The business model of fashion brands for decades has been to control the way they are represented and where their goods are sold. This has been central to the way they have traditionally made money. Sure, they have produced wonderful products too.
The controls fashion brands have evolved and used create an air of exclusivity about their products.
Consumers have been prepared to pay more for wonderful products with an air of exclusivity.
Over the last dozen years or so, the increasing adoption of e-commerce - involving online trade via eBay and other "e-tailing" websites - has challenged the control mechanisms of fashion brands.
These generally involved controlled supply chains and distribution arrangements with consumers buying products from bricks and mortar stores operated by "authorised" local licensees or distributors. In return for a national or local legal monopoly, the licensees or distributors paid the owners of the fashion brands a sum to secure rights and regular "minimum performance" sums to maintain their status as the appointed exclusive licensees or distributors in the supply chain.
E-commerce operators have tended to fall outside or to fit only into parts of this supply chain. The power of legitimate operators has come from disintermediation [Wikipedia definition], and thereby generating cash flow directly from local wholesalers or consumers.
Trade mark law litigation has been among the means brands have used to respond to this challenge. Hence we've seen a stream of cases against pirates and others producing counterfeit goods. There are also many cases where the brands have taken on distributors of genuine goods claiming that the law is on the side of the brand owners.
Trade liberalisation has become a globally adopted and rarely questioned norm. Brands have focused on seeking to use trade marks law to protect positions, including their arrangements with licensees or distributors. However, in Australia and elsewhere some changes to intellectual property laws made in the 1990s are proving unfriendly to brand owners. Keeping it simple, in Australia for example many changes were made to copyright and trade marks laws which can have the effect of facilitating free trade or trade liberalisation, lowering the scope of controls brands can exercise in regard to parallel importation [Wikipedia link].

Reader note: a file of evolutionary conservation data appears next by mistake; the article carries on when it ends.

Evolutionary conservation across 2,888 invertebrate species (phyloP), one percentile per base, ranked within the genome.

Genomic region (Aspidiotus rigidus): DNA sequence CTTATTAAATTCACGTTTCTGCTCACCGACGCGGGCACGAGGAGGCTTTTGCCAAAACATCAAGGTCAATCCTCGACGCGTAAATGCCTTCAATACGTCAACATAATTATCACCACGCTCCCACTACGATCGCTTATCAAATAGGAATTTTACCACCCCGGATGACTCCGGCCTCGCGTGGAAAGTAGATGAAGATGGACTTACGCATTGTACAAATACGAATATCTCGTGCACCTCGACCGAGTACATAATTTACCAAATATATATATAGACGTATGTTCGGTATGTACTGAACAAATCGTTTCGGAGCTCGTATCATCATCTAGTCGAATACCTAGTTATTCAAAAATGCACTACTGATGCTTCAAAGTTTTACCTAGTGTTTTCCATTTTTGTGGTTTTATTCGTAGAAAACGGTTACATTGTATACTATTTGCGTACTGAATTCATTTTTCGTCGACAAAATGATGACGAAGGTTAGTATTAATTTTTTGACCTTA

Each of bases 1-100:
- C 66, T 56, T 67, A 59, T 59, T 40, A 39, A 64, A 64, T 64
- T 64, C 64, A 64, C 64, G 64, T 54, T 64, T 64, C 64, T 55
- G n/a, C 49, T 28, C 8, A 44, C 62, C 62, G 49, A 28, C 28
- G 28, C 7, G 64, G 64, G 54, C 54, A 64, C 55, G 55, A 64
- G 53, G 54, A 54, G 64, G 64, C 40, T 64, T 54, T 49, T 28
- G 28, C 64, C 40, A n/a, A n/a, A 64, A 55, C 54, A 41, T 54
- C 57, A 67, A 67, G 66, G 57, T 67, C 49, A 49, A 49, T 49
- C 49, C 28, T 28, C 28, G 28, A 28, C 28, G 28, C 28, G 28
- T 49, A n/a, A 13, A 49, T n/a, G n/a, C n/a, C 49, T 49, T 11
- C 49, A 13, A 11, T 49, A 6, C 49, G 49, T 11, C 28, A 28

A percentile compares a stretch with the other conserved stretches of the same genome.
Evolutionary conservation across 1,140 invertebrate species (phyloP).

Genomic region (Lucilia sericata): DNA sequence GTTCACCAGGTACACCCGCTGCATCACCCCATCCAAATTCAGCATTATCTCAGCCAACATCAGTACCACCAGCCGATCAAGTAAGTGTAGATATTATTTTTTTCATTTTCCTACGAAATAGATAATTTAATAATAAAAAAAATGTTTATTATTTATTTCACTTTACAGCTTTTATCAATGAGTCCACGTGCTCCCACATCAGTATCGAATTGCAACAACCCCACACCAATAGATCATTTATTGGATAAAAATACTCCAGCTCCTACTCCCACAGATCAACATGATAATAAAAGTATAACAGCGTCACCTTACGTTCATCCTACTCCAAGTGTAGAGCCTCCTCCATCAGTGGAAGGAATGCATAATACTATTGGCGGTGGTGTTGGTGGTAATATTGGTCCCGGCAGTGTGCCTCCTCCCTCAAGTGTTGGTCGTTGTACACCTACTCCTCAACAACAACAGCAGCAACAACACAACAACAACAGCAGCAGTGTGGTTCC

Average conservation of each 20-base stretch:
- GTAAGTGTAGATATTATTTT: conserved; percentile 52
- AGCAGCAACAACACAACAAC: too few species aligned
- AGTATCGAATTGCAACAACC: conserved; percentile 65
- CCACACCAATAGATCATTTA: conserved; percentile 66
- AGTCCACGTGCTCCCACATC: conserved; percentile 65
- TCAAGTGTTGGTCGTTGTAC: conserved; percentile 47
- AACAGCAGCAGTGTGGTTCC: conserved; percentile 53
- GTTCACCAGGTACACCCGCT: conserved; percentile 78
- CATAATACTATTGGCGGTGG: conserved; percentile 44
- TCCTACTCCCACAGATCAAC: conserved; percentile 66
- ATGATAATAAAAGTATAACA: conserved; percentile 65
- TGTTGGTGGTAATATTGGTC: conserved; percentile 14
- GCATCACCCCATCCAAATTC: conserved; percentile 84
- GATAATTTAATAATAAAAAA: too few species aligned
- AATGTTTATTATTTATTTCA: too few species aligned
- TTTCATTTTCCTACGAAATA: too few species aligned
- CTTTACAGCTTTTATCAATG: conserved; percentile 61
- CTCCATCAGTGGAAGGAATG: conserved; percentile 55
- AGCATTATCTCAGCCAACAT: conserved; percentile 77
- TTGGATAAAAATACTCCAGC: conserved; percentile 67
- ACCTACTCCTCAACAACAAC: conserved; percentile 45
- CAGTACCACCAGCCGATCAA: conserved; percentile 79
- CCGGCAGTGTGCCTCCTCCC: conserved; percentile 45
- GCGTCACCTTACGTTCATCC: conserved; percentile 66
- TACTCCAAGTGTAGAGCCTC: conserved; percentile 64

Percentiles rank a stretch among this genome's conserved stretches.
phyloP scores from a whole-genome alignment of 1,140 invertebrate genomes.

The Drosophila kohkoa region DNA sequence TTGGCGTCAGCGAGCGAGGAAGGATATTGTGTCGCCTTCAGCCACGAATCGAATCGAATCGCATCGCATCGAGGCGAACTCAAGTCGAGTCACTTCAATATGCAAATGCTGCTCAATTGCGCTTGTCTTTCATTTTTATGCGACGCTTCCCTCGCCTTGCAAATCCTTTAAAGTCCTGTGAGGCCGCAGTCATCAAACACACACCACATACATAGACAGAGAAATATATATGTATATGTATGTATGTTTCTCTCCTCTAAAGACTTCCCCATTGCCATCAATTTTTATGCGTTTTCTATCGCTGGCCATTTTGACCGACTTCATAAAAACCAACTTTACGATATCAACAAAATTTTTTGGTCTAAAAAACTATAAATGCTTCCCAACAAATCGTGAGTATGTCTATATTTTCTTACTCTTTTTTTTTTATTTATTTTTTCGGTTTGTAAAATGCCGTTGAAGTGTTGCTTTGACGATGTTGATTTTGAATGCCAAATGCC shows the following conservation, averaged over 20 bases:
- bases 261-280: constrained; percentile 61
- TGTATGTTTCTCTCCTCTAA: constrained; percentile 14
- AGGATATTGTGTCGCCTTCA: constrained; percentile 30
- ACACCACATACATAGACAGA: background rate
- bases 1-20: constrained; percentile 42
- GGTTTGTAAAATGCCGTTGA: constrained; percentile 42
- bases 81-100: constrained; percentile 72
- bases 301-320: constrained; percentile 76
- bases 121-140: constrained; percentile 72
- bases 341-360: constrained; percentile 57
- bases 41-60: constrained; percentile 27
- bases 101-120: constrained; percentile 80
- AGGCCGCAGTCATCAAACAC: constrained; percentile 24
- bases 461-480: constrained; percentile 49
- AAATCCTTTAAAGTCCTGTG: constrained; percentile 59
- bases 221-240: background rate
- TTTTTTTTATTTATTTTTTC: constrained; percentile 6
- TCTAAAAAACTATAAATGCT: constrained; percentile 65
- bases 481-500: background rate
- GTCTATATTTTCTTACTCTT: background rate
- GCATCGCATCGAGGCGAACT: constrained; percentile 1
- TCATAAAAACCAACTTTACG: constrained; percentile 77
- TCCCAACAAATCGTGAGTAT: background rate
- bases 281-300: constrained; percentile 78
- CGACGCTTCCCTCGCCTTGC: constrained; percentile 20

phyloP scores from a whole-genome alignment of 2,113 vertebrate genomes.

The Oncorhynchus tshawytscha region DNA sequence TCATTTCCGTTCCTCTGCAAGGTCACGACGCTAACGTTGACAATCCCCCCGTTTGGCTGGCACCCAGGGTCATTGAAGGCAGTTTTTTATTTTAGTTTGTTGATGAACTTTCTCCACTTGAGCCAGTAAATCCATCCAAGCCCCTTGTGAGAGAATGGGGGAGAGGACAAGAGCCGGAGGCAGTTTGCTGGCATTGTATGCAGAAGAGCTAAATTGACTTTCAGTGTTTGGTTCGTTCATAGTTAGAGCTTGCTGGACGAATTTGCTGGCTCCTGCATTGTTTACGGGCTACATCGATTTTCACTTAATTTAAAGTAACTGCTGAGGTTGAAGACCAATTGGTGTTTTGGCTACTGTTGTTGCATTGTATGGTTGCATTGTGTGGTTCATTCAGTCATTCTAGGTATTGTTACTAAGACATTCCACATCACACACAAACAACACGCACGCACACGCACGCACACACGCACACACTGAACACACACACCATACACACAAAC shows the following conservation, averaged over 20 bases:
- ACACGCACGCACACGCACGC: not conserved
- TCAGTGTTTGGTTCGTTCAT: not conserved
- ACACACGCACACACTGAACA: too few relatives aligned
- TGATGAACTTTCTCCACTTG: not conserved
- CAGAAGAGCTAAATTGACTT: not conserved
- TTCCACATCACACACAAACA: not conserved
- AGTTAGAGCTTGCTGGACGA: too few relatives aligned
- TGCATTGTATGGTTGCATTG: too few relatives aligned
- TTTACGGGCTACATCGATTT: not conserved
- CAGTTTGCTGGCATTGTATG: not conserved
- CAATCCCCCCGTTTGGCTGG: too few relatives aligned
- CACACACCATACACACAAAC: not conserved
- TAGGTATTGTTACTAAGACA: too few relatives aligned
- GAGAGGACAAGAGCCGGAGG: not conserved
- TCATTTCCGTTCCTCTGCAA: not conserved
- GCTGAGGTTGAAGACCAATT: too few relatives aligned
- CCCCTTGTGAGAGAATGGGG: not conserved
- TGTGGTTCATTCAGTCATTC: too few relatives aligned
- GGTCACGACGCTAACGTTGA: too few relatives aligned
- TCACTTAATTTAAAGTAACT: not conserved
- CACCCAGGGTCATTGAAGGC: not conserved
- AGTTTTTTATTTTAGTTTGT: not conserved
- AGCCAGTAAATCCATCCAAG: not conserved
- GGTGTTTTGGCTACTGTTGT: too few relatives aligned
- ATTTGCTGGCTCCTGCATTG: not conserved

Still, the controls enjoyed by the brands have have not been fully disrupted.
Instead, in the U.S. Europe and elsewhere there are ongoing and many turf wars, market tussles and movements.
Here's a working simplification, categorising various contemporary developments or collisions in the theatre of war involving the destiny of fashion brands.
Given this complex matrix, uncertainty is at play.
To illustrate by way of conclusion, consider the two eBay cases below involving e-commerce in goods trade, whether counterfeit goods or legitimate goods.
In this 2010 U.S. case Tiffany alleged eBay was liable for contributory trade mark infringement, where a large proportion of Tiffany jewellery offered for sale on eBay was counterfeit.
It was determined that eBay had "generalised notice" that some of the jewellery being offered for sale was counterfeit. However this was not enough to impose an obligation on eBay to remedy the problem.
What was required for positive action by eBay was contemporary, specific knowledge of actual infringement. This recalls a comparable test applied at first instance in the U.S. copyright case and first instance decision in Viacom v YouTube.
Across the Atlantic, in February 2010 the Paris District court ordered eBay pay damages of 200,000 euros to Louis Vuitton, for failing to prevent the sale of branded cosmetics and perfumes made by Louis Vuitton.
An injunction had previously been placed on eBay, preventing eBay from selling the goods, after it was found that fake Louis Vuitton goods had been offered for sale. However, the injunction also prevented eBay from offering for sale genuine Louis Vuitton goods, on the basis that eBay was not an authorised reseller of the branded goods.